SoCal FBI: Cocaine Dealers Used Private Jets To Funnel Cash-Loaded Bags From New York
The FBI has arrested an alleged, major cocaine trafficker tied to an underworld operation that hired privately chartered jets to fly Duffel bags stuffed with cash from New York to Southern California.
Based on surveillance and the results of search warrants, agents took Canoga Park-resident Atta Arab, 50, into custody late last month and charged him with conspiracy to possess and distribute massive quantities of the drug in Los Angeles and Orange counties.
Inside the Ronald Reagan Federal Courthouse in Santa Ana, Assistant United States Attorney Joseph T. McNally said Arab is a flight risk and will remain locked up until his case is resolved.
Though the conspirators took counter-surveillance measures and telephonic security steps to evade detection, a 2011 tip to the FBI about the flights launched a federally-funded, joint task force probe that included the Drug Enforcement Administration, Orange County Sheriff's Department and Santa Ana Police Department.
According to the FBI, agents tracked John Vrahnos's flight from New York to Chino Airport and eventually to a Starbucks in Anaheim Hills where he delivered the Duffel bags carrying approximately $617,000 to Arab.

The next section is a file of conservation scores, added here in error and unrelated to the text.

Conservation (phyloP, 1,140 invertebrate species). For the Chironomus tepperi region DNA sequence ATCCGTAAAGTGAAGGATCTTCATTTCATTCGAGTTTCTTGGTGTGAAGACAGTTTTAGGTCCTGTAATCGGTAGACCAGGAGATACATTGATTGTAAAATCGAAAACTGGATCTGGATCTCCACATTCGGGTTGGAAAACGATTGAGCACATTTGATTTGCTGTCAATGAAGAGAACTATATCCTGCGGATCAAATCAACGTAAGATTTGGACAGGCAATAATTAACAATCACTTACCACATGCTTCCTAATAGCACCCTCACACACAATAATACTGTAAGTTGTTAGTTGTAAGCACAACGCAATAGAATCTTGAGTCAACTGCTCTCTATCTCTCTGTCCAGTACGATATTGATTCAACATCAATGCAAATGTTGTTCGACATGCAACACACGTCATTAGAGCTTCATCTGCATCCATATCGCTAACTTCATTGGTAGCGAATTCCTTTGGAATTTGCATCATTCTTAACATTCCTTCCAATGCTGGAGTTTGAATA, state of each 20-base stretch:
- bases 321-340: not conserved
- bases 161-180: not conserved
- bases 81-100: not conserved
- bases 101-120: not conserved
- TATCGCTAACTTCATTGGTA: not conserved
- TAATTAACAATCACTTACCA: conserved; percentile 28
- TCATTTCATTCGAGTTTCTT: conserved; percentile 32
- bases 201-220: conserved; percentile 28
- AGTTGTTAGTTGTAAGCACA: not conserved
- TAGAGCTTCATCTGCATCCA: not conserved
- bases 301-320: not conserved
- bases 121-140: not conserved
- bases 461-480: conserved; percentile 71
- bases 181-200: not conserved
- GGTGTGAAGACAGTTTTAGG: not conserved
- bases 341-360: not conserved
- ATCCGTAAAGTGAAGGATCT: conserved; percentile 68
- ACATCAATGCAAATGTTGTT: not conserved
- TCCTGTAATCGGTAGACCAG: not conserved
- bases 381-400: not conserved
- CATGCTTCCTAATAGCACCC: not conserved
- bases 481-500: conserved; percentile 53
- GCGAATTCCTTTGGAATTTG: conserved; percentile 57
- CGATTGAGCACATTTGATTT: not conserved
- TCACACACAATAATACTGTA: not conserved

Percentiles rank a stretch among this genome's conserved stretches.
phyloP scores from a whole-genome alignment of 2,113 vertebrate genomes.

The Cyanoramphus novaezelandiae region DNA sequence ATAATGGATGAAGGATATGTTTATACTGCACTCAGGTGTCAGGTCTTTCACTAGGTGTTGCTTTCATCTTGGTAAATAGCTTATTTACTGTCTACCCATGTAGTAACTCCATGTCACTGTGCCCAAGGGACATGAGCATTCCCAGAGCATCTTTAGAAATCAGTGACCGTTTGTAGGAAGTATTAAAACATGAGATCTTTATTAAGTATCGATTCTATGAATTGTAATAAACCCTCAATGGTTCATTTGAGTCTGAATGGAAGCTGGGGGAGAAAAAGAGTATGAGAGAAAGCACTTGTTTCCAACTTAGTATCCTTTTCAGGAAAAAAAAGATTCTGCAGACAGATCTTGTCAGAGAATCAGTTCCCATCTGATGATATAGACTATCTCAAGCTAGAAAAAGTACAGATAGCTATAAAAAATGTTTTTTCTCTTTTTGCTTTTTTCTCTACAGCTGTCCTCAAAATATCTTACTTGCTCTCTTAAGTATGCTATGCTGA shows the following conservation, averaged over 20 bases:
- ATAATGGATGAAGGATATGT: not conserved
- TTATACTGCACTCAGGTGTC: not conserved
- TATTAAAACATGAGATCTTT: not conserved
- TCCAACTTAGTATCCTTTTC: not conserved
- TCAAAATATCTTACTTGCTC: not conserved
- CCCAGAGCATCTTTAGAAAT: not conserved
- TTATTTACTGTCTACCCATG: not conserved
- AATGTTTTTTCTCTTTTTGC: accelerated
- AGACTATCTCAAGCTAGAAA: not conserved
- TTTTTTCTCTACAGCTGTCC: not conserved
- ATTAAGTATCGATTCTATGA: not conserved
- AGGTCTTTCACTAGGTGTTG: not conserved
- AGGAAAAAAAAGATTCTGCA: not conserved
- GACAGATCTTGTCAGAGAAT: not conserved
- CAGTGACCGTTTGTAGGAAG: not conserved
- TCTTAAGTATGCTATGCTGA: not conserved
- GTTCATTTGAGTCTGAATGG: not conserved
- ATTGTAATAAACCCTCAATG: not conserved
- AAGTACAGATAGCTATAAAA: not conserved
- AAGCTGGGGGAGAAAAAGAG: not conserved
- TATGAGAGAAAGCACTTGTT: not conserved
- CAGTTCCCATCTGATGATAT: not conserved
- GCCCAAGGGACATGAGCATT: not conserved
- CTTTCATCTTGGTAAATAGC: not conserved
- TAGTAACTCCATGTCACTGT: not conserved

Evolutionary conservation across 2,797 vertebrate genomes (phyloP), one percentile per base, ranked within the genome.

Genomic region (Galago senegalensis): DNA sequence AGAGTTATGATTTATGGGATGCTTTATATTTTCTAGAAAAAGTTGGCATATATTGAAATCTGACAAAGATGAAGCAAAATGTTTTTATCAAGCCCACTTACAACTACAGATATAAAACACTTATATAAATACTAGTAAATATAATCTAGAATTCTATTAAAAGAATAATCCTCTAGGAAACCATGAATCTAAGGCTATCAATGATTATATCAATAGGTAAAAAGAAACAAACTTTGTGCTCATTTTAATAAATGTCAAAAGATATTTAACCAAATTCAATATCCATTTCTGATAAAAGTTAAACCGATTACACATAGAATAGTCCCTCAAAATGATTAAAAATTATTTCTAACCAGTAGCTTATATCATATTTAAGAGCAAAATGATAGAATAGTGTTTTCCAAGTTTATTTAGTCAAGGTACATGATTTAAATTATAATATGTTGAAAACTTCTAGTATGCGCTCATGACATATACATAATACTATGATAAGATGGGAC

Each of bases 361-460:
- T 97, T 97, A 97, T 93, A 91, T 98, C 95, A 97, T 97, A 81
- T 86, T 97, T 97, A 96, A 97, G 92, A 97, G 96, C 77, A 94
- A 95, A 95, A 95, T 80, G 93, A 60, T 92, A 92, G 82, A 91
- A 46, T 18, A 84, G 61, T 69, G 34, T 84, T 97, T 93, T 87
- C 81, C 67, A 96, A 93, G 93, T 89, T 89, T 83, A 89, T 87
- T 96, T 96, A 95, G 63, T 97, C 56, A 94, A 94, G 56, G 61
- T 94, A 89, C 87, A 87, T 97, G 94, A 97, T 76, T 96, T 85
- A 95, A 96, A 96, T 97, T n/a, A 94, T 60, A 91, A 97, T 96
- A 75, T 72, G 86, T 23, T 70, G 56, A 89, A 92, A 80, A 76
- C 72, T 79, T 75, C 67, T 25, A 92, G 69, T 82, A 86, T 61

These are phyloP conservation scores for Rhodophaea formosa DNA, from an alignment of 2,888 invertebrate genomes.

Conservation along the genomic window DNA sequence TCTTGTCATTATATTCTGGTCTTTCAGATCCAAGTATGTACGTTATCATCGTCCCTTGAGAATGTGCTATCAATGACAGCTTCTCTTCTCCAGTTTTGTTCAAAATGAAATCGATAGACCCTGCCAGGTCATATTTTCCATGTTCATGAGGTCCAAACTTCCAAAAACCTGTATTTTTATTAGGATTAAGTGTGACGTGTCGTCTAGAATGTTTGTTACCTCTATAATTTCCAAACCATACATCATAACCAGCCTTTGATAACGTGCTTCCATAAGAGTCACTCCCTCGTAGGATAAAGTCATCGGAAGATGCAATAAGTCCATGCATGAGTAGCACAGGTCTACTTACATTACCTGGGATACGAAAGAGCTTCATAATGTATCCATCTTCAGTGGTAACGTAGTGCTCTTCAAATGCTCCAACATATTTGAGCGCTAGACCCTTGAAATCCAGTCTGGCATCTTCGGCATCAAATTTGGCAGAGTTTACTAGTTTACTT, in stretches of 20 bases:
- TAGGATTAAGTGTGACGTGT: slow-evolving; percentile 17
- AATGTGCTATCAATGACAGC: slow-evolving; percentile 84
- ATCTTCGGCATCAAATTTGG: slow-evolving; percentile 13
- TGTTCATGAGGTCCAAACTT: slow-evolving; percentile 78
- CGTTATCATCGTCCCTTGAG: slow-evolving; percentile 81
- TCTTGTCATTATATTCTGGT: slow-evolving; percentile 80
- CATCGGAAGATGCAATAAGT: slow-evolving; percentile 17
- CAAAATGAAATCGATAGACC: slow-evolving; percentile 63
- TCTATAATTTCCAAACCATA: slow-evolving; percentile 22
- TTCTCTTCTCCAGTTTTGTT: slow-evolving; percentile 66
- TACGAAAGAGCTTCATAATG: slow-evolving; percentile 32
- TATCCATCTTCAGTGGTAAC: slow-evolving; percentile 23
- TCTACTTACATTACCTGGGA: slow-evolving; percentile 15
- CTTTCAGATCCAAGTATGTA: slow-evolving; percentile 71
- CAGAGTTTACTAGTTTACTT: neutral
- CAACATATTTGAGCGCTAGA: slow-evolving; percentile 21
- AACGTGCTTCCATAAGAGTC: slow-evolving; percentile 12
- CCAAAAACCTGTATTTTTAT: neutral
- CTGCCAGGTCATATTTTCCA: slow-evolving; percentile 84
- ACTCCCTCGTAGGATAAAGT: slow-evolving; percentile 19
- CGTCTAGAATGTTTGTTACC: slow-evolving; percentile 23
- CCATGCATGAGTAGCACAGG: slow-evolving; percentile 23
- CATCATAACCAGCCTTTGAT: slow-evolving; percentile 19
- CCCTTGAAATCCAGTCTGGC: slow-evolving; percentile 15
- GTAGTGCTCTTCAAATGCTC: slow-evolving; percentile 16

Agents tailed an oblivious Arab to a Glendale residence near Griffith Park and then to his home, where a raid recovered the cash, detailed drug deal notes, currency counter, heat-sealer, digital scales, 50 cell phones and multiple Blackberry devices, according to the FBI.
Data on the phones allowed agents to easily break codes allegedly used by the dealers. For example, one message included scrambled letters that equated to numbers 0 to 9, and was used to communicate a Los Angeles-area telephone number to be used for the trafficking.
The information also advised the FBI about the cocaine's market price (about $22,000 per kilogram), quality (excellent, between 90 and 92 percent pure) and texture ("shiny" and "flakey").
According to federal records, no other individuals named in agency notes have been arrested in the probe, but McNally said the investigation is ongoing.
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